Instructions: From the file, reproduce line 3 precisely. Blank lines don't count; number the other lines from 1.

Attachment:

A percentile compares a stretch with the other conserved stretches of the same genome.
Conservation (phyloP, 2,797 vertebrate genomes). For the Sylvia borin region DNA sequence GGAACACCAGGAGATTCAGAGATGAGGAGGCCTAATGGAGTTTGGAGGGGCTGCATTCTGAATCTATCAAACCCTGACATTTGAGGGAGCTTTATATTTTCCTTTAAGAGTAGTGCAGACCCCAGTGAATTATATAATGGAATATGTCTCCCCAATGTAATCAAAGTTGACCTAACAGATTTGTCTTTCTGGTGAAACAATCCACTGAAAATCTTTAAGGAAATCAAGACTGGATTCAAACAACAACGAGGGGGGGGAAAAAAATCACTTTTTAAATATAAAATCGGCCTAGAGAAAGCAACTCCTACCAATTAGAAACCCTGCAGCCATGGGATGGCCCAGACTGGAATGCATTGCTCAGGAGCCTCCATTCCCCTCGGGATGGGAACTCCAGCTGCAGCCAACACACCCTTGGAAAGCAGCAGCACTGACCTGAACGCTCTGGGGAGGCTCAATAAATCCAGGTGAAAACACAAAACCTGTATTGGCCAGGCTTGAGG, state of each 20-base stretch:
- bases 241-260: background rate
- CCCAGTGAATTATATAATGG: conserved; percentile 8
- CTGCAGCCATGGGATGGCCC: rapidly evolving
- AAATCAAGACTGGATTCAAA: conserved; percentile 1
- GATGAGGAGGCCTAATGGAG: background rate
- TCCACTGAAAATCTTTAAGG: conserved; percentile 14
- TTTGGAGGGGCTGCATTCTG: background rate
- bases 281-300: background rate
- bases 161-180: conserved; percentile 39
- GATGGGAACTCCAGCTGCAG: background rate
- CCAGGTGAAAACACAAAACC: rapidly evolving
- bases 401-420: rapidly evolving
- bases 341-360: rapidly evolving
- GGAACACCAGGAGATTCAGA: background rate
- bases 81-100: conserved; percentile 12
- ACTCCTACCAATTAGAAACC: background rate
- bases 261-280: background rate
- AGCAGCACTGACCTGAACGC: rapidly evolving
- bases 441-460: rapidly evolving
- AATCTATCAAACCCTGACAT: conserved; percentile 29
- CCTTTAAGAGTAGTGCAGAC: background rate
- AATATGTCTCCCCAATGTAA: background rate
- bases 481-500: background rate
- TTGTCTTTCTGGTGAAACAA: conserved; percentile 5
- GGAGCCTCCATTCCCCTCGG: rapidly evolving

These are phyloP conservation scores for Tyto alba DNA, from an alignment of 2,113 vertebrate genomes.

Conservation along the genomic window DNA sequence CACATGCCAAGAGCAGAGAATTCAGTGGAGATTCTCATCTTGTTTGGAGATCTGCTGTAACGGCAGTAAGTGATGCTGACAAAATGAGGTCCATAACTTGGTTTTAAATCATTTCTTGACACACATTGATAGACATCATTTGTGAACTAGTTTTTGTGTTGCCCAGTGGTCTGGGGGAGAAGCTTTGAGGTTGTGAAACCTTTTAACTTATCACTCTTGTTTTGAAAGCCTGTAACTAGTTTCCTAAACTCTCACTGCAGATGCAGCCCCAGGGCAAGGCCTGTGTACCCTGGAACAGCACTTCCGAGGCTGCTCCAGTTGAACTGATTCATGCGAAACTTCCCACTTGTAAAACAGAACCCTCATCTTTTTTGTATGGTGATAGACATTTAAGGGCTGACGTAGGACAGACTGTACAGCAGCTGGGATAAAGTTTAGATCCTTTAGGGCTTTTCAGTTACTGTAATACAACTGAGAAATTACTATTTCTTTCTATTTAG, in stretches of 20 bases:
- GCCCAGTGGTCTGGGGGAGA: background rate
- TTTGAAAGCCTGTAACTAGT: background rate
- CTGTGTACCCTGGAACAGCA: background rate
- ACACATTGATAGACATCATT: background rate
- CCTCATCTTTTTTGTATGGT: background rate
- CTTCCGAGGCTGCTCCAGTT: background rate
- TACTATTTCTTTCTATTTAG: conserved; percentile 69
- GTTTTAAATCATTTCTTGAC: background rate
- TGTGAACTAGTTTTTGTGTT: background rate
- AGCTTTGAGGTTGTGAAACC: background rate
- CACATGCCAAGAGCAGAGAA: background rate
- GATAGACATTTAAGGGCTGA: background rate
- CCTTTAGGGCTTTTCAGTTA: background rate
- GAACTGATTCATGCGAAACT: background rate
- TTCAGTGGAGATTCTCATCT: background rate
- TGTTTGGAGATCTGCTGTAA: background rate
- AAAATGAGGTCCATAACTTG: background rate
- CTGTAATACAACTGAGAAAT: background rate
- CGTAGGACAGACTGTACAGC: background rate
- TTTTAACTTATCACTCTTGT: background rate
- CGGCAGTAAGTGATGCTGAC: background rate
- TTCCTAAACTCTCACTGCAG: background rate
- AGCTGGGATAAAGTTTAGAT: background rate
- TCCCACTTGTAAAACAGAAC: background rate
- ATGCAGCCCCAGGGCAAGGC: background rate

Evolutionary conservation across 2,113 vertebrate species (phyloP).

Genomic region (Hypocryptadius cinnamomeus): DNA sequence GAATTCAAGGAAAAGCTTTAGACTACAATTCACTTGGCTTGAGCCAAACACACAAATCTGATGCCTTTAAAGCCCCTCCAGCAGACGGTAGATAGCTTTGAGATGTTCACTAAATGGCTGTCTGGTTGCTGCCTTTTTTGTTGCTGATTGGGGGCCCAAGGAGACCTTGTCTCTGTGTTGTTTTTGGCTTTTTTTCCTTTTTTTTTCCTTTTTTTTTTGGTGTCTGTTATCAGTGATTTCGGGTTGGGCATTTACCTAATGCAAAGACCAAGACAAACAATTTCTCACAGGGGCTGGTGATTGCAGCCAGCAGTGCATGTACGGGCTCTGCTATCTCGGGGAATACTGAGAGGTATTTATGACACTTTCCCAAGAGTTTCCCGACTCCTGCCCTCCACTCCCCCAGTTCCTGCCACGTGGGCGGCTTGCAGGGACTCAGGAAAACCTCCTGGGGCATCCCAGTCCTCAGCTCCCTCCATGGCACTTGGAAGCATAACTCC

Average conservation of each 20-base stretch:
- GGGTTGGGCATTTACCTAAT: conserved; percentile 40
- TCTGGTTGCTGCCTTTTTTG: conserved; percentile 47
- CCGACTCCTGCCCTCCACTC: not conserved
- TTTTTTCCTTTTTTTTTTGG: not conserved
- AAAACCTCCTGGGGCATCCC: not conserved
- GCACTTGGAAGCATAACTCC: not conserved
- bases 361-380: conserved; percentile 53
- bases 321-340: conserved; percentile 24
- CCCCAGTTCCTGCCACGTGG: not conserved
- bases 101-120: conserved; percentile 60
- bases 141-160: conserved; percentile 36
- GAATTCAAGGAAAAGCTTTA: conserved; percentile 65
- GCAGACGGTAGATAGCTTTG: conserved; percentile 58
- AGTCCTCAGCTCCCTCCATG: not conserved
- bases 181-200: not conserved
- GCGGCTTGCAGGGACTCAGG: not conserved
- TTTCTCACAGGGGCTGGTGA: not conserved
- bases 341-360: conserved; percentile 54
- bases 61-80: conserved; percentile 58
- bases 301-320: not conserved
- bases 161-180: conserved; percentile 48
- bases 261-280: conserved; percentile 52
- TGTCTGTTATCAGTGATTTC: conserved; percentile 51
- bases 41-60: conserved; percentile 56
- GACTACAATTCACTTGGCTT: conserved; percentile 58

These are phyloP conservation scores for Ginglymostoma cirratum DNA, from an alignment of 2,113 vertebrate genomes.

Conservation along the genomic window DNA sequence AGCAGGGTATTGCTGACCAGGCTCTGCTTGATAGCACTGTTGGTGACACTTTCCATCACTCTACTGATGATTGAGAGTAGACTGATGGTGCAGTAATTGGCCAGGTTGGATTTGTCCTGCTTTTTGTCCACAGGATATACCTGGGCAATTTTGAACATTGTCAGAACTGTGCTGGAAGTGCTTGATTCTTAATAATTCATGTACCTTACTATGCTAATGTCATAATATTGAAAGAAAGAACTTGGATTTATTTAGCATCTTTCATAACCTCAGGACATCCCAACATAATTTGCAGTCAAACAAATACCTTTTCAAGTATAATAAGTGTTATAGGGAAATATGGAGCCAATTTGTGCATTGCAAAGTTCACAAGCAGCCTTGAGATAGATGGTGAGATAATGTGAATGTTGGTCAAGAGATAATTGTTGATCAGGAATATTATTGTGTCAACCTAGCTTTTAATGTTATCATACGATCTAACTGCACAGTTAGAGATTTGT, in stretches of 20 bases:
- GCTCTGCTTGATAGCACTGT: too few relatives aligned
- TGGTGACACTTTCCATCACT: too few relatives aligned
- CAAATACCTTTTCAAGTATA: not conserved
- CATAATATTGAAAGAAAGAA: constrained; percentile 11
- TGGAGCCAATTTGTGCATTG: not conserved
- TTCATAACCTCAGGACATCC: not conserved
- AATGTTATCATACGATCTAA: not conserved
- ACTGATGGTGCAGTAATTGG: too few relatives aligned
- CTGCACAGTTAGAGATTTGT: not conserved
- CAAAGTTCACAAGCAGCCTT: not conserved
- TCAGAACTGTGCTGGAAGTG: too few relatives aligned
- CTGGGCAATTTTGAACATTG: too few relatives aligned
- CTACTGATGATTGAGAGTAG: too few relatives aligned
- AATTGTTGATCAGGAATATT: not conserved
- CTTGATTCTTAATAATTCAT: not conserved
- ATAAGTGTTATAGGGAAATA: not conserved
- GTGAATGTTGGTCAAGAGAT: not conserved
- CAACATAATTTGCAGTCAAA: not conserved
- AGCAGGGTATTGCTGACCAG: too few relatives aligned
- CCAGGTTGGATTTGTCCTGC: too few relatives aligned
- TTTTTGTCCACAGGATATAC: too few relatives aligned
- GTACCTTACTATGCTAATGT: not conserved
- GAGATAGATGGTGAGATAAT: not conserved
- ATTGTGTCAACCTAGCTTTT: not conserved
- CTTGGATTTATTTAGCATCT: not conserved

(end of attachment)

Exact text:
- bases 241-260: background rate